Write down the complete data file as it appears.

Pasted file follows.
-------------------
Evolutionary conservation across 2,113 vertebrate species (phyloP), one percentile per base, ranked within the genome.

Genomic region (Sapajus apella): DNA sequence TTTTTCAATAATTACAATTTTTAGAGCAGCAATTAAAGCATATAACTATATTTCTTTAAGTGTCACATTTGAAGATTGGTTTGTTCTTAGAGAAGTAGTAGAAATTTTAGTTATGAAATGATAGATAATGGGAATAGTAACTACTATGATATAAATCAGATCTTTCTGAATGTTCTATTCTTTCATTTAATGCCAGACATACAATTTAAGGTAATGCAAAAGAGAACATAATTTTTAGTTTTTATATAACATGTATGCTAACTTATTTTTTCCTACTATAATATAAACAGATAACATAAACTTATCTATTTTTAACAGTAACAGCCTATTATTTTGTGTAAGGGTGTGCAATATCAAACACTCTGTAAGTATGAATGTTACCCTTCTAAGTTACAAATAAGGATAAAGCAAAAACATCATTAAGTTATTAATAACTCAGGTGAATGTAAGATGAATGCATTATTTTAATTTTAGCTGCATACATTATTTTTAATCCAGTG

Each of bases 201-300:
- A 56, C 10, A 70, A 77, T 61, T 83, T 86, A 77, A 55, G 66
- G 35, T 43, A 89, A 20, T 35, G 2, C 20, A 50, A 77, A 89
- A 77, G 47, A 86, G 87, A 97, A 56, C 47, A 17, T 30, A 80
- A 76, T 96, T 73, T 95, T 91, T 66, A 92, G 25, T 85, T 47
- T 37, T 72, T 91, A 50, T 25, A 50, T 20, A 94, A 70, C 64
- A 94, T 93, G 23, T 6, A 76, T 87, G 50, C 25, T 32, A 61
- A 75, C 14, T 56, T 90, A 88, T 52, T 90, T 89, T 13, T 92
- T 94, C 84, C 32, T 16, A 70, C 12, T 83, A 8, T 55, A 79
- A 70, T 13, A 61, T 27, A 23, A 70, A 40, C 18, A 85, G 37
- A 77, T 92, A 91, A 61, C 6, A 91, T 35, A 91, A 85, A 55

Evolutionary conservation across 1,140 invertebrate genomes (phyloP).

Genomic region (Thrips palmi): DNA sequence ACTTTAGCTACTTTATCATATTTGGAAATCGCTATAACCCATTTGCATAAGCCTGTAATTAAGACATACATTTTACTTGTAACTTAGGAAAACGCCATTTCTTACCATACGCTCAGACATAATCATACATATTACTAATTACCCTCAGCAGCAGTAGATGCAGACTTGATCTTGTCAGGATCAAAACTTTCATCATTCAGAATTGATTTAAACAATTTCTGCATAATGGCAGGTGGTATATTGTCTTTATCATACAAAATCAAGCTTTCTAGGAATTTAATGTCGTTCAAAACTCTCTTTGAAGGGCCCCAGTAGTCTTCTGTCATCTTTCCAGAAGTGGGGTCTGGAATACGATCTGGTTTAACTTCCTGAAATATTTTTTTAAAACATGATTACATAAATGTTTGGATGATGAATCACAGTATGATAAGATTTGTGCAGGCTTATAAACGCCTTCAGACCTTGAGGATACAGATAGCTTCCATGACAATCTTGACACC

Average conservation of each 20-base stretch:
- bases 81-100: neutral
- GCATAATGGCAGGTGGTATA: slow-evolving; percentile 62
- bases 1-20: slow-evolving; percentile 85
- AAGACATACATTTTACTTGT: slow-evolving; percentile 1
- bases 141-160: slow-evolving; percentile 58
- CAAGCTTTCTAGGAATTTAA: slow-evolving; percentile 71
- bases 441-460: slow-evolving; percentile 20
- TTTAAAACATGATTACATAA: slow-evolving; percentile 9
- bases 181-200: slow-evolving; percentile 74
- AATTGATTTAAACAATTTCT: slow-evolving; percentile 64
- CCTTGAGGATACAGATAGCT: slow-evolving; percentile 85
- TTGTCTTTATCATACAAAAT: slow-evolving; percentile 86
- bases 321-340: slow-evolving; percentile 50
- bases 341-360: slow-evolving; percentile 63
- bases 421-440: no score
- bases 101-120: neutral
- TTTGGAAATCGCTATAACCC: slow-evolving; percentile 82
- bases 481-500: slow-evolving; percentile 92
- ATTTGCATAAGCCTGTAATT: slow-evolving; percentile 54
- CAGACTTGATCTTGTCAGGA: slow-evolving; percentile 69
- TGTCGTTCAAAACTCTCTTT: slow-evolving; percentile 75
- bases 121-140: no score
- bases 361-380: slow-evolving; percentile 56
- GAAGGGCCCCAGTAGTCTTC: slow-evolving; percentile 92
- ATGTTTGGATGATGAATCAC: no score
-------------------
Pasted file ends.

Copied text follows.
Evolutionary conservation across 2,113 vertebrate species (phyloP), one percentile per base, ranked within the genome.

Genomic region (Sapajus apella): DNA sequence TTTTTCAATAATTACAATTTTTAGAGCAGCAATTAAAGCATATAACTATATTTCTTTAAGTGTCACATTTGAAGATTGGTTTGTTCTTAGAGAAGTAGTAGAAATTTTAGTTATGAAATGATAGATAATGGGAATAGTAACTACTATGATATAAATCAGATCTTTCTGAATGTTCTATTCTTTCATTTAATGCCAGACATACAATTTAAGGTAATGCAAAAGAGAACATAATTTTTAGTTTTTATATAACATGTATGCTAACTTATTTTTTCCTACTATAATATAAACAGATAACATAAACTTATCTATTTTTAACAGTAACAGCCTATTATTTTGTGTAAGGGTGTGCAATATCAAACACTCTGTAAGTATGAATGTTACCCTTCTAAGTTACAAATAAGGATAAAGCAAAAACATCATTAAGTTATTAATAACTCAGGTGAATGTAAGATGAATGCATTATTTTAATTTTAGCTGCATACATTATTTTTAATCCAGTG

Each of bases 201-300:
- A 56, C 10, A 70, A 77, T 61, T 83, T 86, A 77, A 55, G 66
- G 35, T 43, A 89, A 20, T 35, G 2, C 20, A 50, A 77, A 89
- A 77, G 47, A 86, G 87, A 97, A 56, C 47, A 17, T 30, A 80
- A 76, T 96, T 73, T 95, T 91, T 66, A 92, G 25, T 85, T 47
- T 37, T 72, T 91, A 50, T 25, A 50, T 20, A 94, A 70, C 64
- A 94, T 93, G 23, T 6, A 76, T 87, G 50, C 25, T 32, A 61
- A 75, C 14, T 56, T 90, A 88, T 52, T 90, T 89, T 13, T 92
- T 94, C 84, C 32, T 16, A 70, C 12, T 83, A 8, T 55, A 79
- A 70, T 13, A 61, T 27, A 23, A 70, A 40, C 18, A 85, G 37
- A 77, T 92, A 91, A 61, C 6, A 91, T 35, A 91, A 85, A 55

Evolutionary conservation across 1,140 invertebrate genomes (phyloP).

Genomic region (Thrips palmi): DNA sequence ACTTTAGCTACTTTATCATATTTGGAAATCGCTATAACCCATTTGCATAAGCCTGTAATTAAGACATACATTTTACTTGTAACTTAGGAAAACGCCATTTCTTACCATACGCTCAGACATAATCATACATATTACTAATTACCCTCAGCAGCAGTAGATGCAGACTTGATCTTGTCAGGATCAAAACTTTCATCATTCAGAATTGATTTAAACAATTTCTGCATAATGGCAGGTGGTATATTGTCTTTATCATACAAAATCAAGCTTTCTAGGAATTTAATGTCGTTCAAAACTCTCTTTGAAGGGCCCCAGTAGTCTTCTGTCATCTTTCCAGAAGTGGGGTCTGGAATACGATCTGGTTTAACTTCCTGAAATATTTTTTTAAAACATGATTACATAAATGTTTGGATGATGAATCACAGTATGATAAGATTTGTGCAGGCTTATAAACGCCTTCAGACCTTGAGGATACAGATAGCTTCCATGACAATCTTGACACC

Average conservation of each 20-base stretch:
- bases 81-100: neutral
- GCATAATGGCAGGTGGTATA: slow-evolving; percentile 62
- bases 1-20: slow-evolving; percentile 85
- AAGACATACATTTTACTTGT: slow-evolving; percentile 1
- bases 141-160: slow-evolving; percentile 58
- CAAGCTTTCTAGGAATTTAA: slow-evolving; percentile 71
- bases 441-460: slow-evolving; percentile 20
- TTTAAAACATGATTACATAA: slow-evolving; percentile 9
- bases 181-200: slow-evolving; percentile 74
- AATTGATTTAAACAATTTCT: slow-evolving; percentile 64
- CCTTGAGGATACAGATAGCT: slow-evolving; percentile 85
- TTGTCTTTATCATACAAAAT: slow-evolving; percentile 86
- bases 321-340: slow-evolving; percentile 50
- bases 341-360: slow-evolving; percentile 63
- bases 421-440: no score
- bases 101-120: neutral
- TTTGGAAATCGCTATAACCC: slow-evolving; percentile 82
- bases 481-500: slow-evolving; percentile 92
- ATTTGCATAAGCCTGTAATT: slow-evolving; percentile 54
- CAGACTTGATCTTGTCAGGA: slow-evolving; percentile 69
- TGTCGTTCAAAACTCTCTTT: slow-evolving; percentile 75
- bases 121-140: no score
- bases 361-380: slow-evolving; percentile 56
- GAAGGGCCCCAGTAGTCTTC: slow-evolving; percentile 92
- ATGTTTGGATGATGAATCAC: no score